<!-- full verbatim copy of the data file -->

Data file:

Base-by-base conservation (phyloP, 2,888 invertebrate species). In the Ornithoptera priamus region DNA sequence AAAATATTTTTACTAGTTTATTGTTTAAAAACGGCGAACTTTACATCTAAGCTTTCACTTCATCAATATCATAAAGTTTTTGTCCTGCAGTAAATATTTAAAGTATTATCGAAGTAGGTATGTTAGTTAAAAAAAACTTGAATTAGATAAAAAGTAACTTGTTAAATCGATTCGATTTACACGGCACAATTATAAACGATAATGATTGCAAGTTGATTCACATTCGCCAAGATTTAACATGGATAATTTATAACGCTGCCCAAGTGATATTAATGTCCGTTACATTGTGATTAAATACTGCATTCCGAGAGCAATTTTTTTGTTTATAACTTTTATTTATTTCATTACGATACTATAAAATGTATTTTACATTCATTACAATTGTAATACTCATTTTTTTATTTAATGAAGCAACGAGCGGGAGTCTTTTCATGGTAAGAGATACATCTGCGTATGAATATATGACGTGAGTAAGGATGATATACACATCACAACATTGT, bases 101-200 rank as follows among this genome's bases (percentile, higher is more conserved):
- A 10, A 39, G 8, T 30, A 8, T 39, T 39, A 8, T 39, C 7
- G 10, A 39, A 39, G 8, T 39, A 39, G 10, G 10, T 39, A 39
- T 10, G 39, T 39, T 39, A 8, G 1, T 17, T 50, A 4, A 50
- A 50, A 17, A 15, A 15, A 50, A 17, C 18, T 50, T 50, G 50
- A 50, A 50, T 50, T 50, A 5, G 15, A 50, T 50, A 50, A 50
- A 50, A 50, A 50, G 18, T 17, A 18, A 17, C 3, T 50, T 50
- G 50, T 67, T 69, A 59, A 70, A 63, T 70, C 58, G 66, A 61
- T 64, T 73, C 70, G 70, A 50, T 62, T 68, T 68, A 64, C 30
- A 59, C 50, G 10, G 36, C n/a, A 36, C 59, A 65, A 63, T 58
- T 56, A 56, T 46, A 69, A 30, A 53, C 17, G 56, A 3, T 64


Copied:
Base-by-base conservation (phyloP, 2,888 invertebrate species). In the Ornithoptera priamus region DNA sequence AAAATATTTTTACTAGTTTATTGTTTAAAAACGGCGAACTTTACATCTAAGCTTTCACTTCATCAATATCATAAAGTTTTTGTCCTGCAGTAAATATTTAAAGTATTATCGAAGTAGGTATGTTAGTTAAAAAAAACTTGAATTAGATAAAAAGTAACTTGTTAAATCGATTCGATTTACACGGCACAATTATAAACGATAATGATTGCAAGTTGATTCACATTCGCCAAGATTTAACATGGATAATTTATAACGCTGCCCAAGTGATATTAATGTCCGTTACATTGTGATTAAATACTGCATTCCGAGAGCAATTTTTTTGTTTATAACTTTTATTTATTTCATTACGATACTATAAAATGTATTTTACATTCATTACAATTGTAATACTCATTTTTTTATTTAATGAAGCAACGAGCGGGAGTCTTTTCATGGTAAGAGATACATCTGCGTATGAATATATGACGTGAGTAAGGATGATATACACATCACAACATTGT, bases 101-200 rank as follows among this genome's bases (percentile, higher is more conserved):
- A 10, A 39, G 8, T 30, A 8, T 39, T 39, A 8, T 39, C 7
- G 10, A 39, A 39, G 8, T 39, A 39, G 10, G 10, T 39, A 39
- T 10, G 39, T 39, T 39, A 8, G 1, T 17, T 50, A 4, A 50
- A 50, A 17, A 15, A 15, A 50, A 17, C 18, T 50, T 50, G 50
- A 50, A 50, T 50, T 50, A 5, G 15, A 50, T 50, A 50, A 50
- A 50, A 50, A 50, G 18, T 17, A 18, A 17, C 3, T 50, T 50
- G 50, T 67, T 69, A 59, A 70, A 63, T 70, C 58, G 66, A 61
- T 64, T 73, C 70, G 70, A 50, T 62, T 68, T 68, A 64, C 30
- A 59, C 50, G 10, G 36, C n/a, A 36, C 59, A 65, A 63, T 58
- T 56, A 56, T 46, A 69, A 30, A 53, C 17, G 56, A 3, T 64